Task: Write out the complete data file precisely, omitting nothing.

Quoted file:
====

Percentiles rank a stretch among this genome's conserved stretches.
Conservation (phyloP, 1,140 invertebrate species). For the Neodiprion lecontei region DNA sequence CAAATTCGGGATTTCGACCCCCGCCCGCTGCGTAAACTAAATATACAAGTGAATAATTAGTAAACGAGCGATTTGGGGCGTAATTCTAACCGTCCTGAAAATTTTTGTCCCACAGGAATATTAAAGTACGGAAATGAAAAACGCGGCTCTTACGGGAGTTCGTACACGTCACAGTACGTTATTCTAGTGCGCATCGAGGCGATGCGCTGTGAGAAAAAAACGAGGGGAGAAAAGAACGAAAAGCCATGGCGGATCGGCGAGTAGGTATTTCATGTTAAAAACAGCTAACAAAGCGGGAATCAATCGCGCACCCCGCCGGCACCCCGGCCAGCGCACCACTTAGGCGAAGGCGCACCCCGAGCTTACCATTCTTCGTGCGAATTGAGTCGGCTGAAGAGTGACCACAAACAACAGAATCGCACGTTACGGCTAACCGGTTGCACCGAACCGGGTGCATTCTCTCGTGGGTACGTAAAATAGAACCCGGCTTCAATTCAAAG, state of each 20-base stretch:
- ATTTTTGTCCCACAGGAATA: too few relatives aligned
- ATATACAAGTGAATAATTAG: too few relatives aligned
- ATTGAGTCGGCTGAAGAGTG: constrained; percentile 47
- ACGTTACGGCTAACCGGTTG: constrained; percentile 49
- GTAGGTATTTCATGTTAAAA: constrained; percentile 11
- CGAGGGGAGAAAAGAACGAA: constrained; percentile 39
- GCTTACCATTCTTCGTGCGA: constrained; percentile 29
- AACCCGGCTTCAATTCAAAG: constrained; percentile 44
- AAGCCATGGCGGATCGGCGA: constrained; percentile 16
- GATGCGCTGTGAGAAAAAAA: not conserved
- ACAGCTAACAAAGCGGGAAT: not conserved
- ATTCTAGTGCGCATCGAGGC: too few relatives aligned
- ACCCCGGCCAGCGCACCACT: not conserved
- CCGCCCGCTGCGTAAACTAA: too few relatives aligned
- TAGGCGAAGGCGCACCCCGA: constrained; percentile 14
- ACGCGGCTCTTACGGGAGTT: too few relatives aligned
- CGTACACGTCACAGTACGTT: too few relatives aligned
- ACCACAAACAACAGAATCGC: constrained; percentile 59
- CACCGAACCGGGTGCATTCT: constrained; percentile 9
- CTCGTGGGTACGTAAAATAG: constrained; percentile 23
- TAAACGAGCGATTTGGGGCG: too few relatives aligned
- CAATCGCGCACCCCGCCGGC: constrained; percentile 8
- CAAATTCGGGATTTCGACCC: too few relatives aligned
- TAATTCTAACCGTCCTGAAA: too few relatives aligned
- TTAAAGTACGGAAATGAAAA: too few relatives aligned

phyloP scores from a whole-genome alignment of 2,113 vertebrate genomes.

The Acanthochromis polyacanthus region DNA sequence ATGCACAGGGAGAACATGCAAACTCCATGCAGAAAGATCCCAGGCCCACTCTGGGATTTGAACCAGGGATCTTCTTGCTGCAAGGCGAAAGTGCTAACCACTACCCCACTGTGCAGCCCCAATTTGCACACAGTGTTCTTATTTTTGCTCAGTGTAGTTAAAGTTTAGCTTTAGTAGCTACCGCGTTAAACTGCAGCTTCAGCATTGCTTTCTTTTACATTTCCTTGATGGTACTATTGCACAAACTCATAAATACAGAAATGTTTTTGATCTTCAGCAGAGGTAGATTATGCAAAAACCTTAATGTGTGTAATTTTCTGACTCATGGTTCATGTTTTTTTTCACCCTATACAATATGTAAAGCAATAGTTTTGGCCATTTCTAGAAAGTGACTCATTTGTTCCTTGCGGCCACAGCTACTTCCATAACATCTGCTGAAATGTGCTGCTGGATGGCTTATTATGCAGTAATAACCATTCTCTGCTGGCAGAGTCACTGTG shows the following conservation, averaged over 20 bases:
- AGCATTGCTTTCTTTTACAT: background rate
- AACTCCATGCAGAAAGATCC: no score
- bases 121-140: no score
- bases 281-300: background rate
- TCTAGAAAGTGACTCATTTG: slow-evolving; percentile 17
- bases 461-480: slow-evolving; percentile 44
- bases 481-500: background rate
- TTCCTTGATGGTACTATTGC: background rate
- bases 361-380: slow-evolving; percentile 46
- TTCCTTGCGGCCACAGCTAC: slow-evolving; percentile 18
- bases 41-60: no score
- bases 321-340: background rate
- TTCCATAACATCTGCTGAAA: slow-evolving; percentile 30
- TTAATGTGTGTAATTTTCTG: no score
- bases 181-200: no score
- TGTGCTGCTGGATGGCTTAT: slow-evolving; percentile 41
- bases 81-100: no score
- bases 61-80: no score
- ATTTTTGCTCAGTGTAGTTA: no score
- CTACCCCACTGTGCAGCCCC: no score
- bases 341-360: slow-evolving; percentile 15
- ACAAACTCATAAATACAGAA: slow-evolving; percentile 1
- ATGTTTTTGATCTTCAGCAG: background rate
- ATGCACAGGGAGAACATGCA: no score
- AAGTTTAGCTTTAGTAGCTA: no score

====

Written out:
Percentiles rank a stretch among this genome's conserved stretches.
Conservation (phyloP, 1,140 invertebrate species). For the Neodiprion lecontei region DNA sequence CAAATTCGGGATTTCGACCCCCGCCCGCTGCGTAAACTAAATATACAAGTGAATAATTAGTAAACGAGCGATTTGGGGCGTAATTCTAACCGTCCTGAAAATTTTTGTCCCACAGGAATATTAAAGTACGGAAATGAAAAACGCGGCTCTTACGGGAGTTCGTACACGTCACAGTACGTTATTCTAGTGCGCATCGAGGCGATGCGCTGTGAGAAAAAAACGAGGGGAGAAAAGAACGAAAAGCCATGGCGGATCGGCGAGTAGGTATTTCATGTTAAAAACAGCTAACAAAGCGGGAATCAATCGCGCACCCCGCCGGCACCCCGGCCAGCGCACCACTTAGGCGAAGGCGCACCCCGAGCTTACCATTCTTCGTGCGAATTGAGTCGGCTGAAGAGTGACCACAAACAACAGAATCGCACGTTACGGCTAACCGGTTGCACCGAACCGGGTGCATTCTCTCGTGGGTACGTAAAATAGAACCCGGCTTCAATTCAAAG, state of each 20-base stretch:
- ATTTTTGTCCCACAGGAATA: too few relatives aligned
- ATATACAAGTGAATAATTAG: too few relatives aligned
- ATTGAGTCGGCTGAAGAGTG: constrained; percentile 47
- ACGTTACGGCTAACCGGTTG: constrained; percentile 49
- GTAGGTATTTCATGTTAAAA: constrained; percentile 11
- CGAGGGGAGAAAAGAACGAA: constrained; percentile 39
- GCTTACCATTCTTCGTGCGA: constrained; percentile 29
- AACCCGGCTTCAATTCAAAG: constrained; percentile 44
- AAGCCATGGCGGATCGGCGA: constrained; percentile 16
- GATGCGCTGTGAGAAAAAAA: not conserved
- ACAGCTAACAAAGCGGGAAT: not conserved
- ATTCTAGTGCGCATCGAGGC: too few relatives aligned
- ACCCCGGCCAGCGCACCACT: not conserved
- CCGCCCGCTGCGTAAACTAA: too few relatives aligned
- TAGGCGAAGGCGCACCCCGA: constrained; percentile 14
- ACGCGGCTCTTACGGGAGTT: too few relatives aligned
- CGTACACGTCACAGTACGTT: too few relatives aligned
- ACCACAAACAACAGAATCGC: constrained; percentile 59
- CACCGAACCGGGTGCATTCT: constrained; percentile 9
- CTCGTGGGTACGTAAAATAG: constrained; percentile 23
- TAAACGAGCGATTTGGGGCG: too few relatives aligned
- CAATCGCGCACCCCGCCGGC: constrained; percentile 8
- CAAATTCGGGATTTCGACCC: too few relatives aligned
- TAATTCTAACCGTCCTGAAA: too few relatives aligned
- TTAAAGTACGGAAATGAAAA: too few relatives aligned

phyloP scores from a whole-genome alignment of 2,113 vertebrate genomes.

The Acanthochromis polyacanthus region DNA sequence ATGCACAGGGAGAACATGCAAACTCCATGCAGAAAGATCCCAGGCCCACTCTGGGATTTGAACCAGGGATCTTCTTGCTGCAAGGCGAAAGTGCTAACCACTACCCCACTGTGCAGCCCCAATTTGCACACAGTGTTCTTATTTTTGCTCAGTGTAGTTAAAGTTTAGCTTTAGTAGCTACCGCGTTAAACTGCAGCTTCAGCATTGCTTTCTTTTACATTTCCTTGATGGTACTATTGCACAAACTCATAAATACAGAAATGTTTTTGATCTTCAGCAGAGGTAGATTATGCAAAAACCTTAATGTGTGTAATTTTCTGACTCATGGTTCATGTTTTTTTTCACCCTATACAATATGTAAAGCAATAGTTTTGGCCATTTCTAGAAAGTGACTCATTTGTTCCTTGCGGCCACAGCTACTTCCATAACATCTGCTGAAATGTGCTGCTGGATGGCTTATTATGCAGTAATAACCATTCTCTGCTGGCAGAGTCACTGTG shows the following conservation, averaged over 20 bases:
- AGCATTGCTTTCTTTTACAT: background rate
- AACTCCATGCAGAAAGATCC: no score
- bases 121-140: no score
- bases 281-300: background rate
- TCTAGAAAGTGACTCATTTG: slow-evolving; percentile 17
- bases 461-480: slow-evolving; percentile 44
- bases 481-500: background rate
- TTCCTTGATGGTACTATTGC: background rate
- bases 361-380: slow-evolving; percentile 46
- TTCCTTGCGGCCACAGCTAC: slow-evolving; percentile 18
- bases 41-60: no score
- bases 321-340: background rate
- TTCCATAACATCTGCTGAAA: slow-evolving; percentile 30
- TTAATGTGTGTAATTTTCTG: no score
- bases 181-200: no score
- TGTGCTGCTGGATGGCTTAT: slow-evolving; percentile 41
- bases 81-100: no score
- bases 61-80: no score
- ATTTTTGCTCAGTGTAGTTA: no score
- CTACCCCACTGTGCAGCCCC: no score
- bases 341-360: slow-evolving; percentile 15
- ACAAACTCATAAATACAGAA: slow-evolving; percentile 1
- ATGTTTTTGATCTTCAGCAG: background rate
- ATGCACAGGGAGAACATGCA: no score
- AAGTTTAGCTTTAGTAGCTA: no score